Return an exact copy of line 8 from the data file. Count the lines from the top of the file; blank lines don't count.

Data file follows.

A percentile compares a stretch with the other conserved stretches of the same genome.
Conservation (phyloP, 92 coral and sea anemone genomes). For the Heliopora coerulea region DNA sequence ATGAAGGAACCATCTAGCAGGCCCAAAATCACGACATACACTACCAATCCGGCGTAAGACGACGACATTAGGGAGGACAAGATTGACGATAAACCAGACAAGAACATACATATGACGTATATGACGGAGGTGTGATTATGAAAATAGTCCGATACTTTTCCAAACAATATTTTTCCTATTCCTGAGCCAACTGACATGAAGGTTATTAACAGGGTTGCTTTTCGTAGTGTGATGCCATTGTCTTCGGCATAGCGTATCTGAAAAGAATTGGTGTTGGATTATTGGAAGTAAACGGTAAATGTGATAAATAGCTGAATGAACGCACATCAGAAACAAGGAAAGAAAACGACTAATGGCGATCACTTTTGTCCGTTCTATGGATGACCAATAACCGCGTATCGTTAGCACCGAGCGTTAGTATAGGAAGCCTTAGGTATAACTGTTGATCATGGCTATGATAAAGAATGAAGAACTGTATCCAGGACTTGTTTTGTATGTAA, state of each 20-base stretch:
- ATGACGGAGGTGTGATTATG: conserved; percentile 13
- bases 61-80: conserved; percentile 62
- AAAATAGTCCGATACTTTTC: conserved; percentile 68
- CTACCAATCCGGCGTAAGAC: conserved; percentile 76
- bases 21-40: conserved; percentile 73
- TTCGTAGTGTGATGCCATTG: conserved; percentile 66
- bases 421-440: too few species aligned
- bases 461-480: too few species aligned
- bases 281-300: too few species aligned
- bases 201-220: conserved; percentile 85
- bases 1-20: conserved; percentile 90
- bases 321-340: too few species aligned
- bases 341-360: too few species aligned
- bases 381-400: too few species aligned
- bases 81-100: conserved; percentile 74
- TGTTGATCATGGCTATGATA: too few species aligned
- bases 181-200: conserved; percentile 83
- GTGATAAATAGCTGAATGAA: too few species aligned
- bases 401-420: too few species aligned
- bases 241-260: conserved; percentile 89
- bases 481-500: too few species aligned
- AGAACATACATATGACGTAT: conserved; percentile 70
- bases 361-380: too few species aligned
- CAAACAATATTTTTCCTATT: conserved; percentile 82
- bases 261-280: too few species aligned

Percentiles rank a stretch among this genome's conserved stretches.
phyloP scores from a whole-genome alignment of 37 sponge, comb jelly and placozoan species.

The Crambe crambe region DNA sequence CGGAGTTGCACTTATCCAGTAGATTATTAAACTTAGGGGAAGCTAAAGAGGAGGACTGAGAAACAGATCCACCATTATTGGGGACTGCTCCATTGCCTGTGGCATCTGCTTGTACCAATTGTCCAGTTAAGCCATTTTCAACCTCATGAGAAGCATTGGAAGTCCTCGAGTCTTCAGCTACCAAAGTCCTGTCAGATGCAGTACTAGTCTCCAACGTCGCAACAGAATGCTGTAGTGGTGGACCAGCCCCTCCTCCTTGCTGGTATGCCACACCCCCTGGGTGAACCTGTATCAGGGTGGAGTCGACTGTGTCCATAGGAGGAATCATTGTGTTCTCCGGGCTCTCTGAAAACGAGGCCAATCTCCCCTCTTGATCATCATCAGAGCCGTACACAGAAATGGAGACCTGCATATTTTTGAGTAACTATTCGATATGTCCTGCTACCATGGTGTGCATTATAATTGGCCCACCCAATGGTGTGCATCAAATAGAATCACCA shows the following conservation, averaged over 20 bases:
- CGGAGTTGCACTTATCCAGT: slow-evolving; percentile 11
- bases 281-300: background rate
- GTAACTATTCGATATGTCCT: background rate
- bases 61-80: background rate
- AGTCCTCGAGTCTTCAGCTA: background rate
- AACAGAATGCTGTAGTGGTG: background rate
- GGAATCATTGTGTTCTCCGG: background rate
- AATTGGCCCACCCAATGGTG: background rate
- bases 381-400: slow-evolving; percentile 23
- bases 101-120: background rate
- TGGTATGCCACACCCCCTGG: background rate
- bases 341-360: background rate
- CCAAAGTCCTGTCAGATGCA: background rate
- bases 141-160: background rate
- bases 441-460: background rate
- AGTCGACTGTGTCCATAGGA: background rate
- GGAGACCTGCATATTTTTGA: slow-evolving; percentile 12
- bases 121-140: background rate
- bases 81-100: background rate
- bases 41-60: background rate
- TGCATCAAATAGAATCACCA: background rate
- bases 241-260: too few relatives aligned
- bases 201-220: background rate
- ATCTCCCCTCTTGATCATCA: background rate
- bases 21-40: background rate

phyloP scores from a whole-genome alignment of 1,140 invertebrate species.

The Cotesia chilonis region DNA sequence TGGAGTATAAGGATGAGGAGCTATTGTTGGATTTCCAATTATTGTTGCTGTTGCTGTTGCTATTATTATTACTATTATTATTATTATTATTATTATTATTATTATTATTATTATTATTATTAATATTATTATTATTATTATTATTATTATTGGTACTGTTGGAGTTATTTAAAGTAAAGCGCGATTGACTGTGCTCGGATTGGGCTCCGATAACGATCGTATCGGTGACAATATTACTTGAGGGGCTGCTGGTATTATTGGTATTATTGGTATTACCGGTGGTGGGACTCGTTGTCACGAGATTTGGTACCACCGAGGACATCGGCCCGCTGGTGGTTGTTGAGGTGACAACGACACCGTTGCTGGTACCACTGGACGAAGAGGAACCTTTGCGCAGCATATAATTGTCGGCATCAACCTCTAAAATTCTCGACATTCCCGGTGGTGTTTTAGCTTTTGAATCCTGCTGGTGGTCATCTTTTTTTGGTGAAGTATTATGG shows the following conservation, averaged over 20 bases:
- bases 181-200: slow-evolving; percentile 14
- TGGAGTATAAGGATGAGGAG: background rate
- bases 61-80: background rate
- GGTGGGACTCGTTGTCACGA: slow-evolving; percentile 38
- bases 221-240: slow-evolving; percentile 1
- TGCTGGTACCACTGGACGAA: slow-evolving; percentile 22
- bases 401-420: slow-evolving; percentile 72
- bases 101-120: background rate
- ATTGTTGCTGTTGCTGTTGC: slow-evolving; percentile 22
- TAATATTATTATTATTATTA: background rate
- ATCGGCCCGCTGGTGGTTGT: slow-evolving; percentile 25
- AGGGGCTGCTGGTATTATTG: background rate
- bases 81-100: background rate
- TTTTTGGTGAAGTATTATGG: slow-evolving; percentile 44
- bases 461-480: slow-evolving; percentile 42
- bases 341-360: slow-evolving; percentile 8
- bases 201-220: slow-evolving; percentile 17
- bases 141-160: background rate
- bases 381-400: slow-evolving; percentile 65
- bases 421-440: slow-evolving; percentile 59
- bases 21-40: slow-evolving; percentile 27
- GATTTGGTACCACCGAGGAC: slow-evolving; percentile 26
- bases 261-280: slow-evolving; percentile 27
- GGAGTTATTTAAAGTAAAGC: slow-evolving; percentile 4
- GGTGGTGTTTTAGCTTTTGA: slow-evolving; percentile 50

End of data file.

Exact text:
- TTCGTAGTGTGATGCCATTG: conserved; percentile 66